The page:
The effective conductivity *A*_{eff} is a tensor obtained by solving the cell problem. The value of *A*_{eff} is characterized by the following expression:(2.1)A standard source for the general theory of composites is Milton (2002).

If the set *A* is left invariant by any rigid motion that preserves the unit cube *Q* (i.e. *A* is cubically symmetric), then *A*_{eff} must be a scalar matrix *A*_{eff}=*a*_{eff}*I*.

For two-phase composites, it is also interesting to define the problem switching the phasesand(2.2)with *B*_{eff}=*b*_{eff}*I* for symmetric domains. Note that if *A*+*e*=*Q*\*A* (modulo the unit cube), for *e*=(1/2, 1/2, …, 1/2), then automatically *A*_{eff}=*B*_{eff}. This follows by a simple change of variables in (2.1).

We study the problem considered by Torquato *et al*. (2002, 2003), namely to find the sets *A* that are cubically symmetric and maximize *a*_{eff}+*b*_{eff}.

In order to avoid the complications of restricting our analysis to cubically symmetric sets *A*, we consider the quantity (tr *A*_{eff}+tr *B*_{eff}) instead of (*a*_{eff}+*b*_{eff}). In case *A* is cubically symmetric, both quantities coincide (by a factor *n*).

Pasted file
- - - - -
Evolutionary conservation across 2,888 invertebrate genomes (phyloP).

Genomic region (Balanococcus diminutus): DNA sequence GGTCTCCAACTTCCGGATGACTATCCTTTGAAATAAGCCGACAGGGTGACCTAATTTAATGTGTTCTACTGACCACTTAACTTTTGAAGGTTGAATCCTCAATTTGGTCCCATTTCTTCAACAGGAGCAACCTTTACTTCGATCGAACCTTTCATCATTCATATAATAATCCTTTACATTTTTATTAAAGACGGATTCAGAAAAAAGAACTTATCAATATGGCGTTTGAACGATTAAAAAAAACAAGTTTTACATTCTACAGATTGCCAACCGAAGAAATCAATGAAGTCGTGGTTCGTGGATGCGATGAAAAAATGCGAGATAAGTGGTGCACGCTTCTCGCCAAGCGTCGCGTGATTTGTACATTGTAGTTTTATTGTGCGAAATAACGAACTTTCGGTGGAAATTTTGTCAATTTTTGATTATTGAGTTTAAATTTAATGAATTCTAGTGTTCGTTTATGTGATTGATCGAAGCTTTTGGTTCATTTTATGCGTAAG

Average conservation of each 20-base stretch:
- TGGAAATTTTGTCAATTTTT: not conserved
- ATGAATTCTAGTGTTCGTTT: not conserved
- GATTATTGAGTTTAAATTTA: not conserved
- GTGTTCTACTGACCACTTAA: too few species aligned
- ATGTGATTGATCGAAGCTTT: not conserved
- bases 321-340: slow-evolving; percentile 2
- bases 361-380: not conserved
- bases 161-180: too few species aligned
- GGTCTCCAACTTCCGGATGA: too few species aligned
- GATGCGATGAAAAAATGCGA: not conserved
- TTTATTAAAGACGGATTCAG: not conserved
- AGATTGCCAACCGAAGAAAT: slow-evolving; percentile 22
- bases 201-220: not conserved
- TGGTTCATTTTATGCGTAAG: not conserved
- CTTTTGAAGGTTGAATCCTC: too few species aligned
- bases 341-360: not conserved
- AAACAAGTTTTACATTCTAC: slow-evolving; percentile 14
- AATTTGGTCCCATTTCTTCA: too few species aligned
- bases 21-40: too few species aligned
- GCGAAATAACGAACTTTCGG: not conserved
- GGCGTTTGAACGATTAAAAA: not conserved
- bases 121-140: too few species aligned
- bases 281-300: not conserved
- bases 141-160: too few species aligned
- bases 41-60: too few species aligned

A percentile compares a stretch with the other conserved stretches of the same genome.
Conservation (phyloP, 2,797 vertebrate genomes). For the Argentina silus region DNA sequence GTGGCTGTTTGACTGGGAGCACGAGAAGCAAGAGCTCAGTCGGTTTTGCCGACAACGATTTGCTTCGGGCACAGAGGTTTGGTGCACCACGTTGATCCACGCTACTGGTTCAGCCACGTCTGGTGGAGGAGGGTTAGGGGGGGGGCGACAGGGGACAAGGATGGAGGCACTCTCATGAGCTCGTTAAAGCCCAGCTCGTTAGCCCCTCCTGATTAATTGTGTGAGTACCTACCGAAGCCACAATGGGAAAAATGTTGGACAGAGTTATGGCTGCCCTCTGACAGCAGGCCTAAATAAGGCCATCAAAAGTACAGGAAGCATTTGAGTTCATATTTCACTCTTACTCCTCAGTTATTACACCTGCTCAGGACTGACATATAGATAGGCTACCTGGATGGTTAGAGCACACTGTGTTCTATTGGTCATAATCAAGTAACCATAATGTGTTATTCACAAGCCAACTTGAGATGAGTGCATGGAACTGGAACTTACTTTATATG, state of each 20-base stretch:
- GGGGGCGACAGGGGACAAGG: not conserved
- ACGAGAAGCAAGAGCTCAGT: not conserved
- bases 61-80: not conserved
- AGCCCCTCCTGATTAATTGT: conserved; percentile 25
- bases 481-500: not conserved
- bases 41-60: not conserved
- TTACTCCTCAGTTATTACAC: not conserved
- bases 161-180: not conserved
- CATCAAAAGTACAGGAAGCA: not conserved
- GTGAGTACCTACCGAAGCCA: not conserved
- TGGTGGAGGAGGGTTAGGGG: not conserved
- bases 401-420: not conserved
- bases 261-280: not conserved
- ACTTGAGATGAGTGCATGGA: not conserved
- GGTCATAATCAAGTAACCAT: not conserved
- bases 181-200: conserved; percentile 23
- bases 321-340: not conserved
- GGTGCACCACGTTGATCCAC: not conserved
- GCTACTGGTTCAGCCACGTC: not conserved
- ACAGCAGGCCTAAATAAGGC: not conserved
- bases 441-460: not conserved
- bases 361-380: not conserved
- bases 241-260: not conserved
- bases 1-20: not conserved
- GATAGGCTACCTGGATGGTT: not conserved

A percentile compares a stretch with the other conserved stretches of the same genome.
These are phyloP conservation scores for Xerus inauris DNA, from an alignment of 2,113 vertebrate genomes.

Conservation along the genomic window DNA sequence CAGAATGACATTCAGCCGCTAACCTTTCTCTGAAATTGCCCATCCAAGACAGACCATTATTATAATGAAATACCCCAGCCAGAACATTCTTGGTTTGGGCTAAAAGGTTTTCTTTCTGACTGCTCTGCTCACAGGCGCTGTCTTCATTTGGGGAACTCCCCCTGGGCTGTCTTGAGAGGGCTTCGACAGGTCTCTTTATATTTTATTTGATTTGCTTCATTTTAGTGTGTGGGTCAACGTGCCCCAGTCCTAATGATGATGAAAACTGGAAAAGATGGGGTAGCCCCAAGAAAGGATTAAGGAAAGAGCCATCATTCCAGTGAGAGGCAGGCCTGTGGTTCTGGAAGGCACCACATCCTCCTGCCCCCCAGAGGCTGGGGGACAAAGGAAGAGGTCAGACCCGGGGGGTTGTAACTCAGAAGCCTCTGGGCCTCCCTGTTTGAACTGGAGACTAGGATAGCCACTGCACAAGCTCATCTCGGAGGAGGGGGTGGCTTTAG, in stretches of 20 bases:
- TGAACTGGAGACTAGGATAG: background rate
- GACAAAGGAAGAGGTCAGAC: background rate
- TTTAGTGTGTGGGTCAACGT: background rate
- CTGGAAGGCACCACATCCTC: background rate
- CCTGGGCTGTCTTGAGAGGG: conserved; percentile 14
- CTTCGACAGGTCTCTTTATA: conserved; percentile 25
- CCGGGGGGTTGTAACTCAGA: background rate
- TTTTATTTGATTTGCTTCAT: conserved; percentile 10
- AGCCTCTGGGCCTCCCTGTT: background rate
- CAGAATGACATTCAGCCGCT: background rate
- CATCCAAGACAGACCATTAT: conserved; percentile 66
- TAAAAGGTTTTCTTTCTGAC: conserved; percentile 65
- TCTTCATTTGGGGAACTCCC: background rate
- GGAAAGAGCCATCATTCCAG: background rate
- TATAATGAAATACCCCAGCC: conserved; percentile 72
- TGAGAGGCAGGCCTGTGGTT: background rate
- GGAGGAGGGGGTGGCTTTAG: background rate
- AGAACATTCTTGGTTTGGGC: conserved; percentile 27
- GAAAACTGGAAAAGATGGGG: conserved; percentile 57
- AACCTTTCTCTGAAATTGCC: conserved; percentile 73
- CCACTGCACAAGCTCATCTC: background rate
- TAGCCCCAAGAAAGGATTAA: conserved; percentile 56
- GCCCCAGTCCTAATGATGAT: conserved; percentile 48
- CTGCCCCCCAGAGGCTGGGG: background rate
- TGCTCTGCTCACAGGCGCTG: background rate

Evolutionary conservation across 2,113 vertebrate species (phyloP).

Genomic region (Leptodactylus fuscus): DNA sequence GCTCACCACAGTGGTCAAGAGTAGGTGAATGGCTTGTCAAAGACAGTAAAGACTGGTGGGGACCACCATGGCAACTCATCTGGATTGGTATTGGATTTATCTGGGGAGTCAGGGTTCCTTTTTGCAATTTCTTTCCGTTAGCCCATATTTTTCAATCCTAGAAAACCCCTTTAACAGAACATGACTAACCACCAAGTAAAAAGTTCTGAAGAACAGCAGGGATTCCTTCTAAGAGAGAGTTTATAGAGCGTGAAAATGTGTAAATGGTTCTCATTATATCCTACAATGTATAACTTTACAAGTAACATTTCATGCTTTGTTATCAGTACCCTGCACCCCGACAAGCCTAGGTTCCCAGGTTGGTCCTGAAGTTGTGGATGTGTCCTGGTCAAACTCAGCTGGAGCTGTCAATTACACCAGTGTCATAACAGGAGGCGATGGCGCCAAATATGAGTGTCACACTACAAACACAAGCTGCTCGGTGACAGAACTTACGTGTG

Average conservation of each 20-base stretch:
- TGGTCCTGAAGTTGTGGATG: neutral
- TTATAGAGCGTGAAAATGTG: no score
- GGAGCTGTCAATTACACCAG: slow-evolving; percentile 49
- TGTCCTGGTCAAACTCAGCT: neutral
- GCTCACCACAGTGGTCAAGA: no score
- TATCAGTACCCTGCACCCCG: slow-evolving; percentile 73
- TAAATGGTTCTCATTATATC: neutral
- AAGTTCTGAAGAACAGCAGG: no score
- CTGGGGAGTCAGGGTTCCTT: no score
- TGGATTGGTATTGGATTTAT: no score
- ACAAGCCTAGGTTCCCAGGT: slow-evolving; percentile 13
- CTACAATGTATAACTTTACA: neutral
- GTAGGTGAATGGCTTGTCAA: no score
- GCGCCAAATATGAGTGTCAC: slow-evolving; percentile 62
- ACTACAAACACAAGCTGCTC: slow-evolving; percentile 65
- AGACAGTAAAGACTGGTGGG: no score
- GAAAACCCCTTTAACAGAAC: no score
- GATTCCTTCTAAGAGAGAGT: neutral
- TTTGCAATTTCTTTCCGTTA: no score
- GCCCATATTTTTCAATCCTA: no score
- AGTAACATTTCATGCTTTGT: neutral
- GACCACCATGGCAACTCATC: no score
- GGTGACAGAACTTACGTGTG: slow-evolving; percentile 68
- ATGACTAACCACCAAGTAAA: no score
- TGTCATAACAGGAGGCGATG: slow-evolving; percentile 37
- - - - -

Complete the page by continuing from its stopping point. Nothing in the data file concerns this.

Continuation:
Note that the two-phase configuration separated by the Schwartz *P* surface is cubically symmetric and also satisfies *A*+*e*=*Q*\*A* for *e*=(1/2, 1/2, …, 1/2). The value of the sum (tr *A*_{eff}+tr B_{eff}) is invariant by all those symmetries.

## 3. Upper bound for tr *A*_{eff}+tr *B*_{eff}

For any dimension *n*, we will prove an upper bound for tr *A*_{eff}+tr *B*_{eff} independent of the set *A*. Then, we will check what conditions *A* must satisfy in order to achieve this bound. Our upper bound coincides with equation (1.1) for cubically symmetric composites, since in that case tr *A*_{eff}=*na*_{eff} and tr *B*_{eff}=*nb*_{eff}.

*Given A*_{eff} *and B*_{eff} *defined by* *(2.1)* *and* *(2.2)**, we have the upper bound*(3.1)

In the case when the conductivities are *σ*_{1} and *σ*_{2} instead of 1 and *ϵ*, the same proof gives the estimate

We start writing tr *A*_{eff}+tr *B*_{eff} in a long form

If we write *U*=(*u*_{1}, …, *u*_{n}) and *V*=(*v*_{1}, …, *v*_{n}), the above expression takes the cleaner form(3.2)

In order to find an upper bound, we restrict the minimum to a smaller set. In this case, it will be those *U* and *V* such that there exists a periodic potential function *p* so that(3.3)(3.4)

The key idea in this proof is that once we restrict our set of test functions *U* and *V* to this smaller set of gradients of a potential, the value of the minimum in (3.2) will *magically* become independent of the set *A*. We do the computations below.

We rewrite the expression (3.2) in terms of *p*,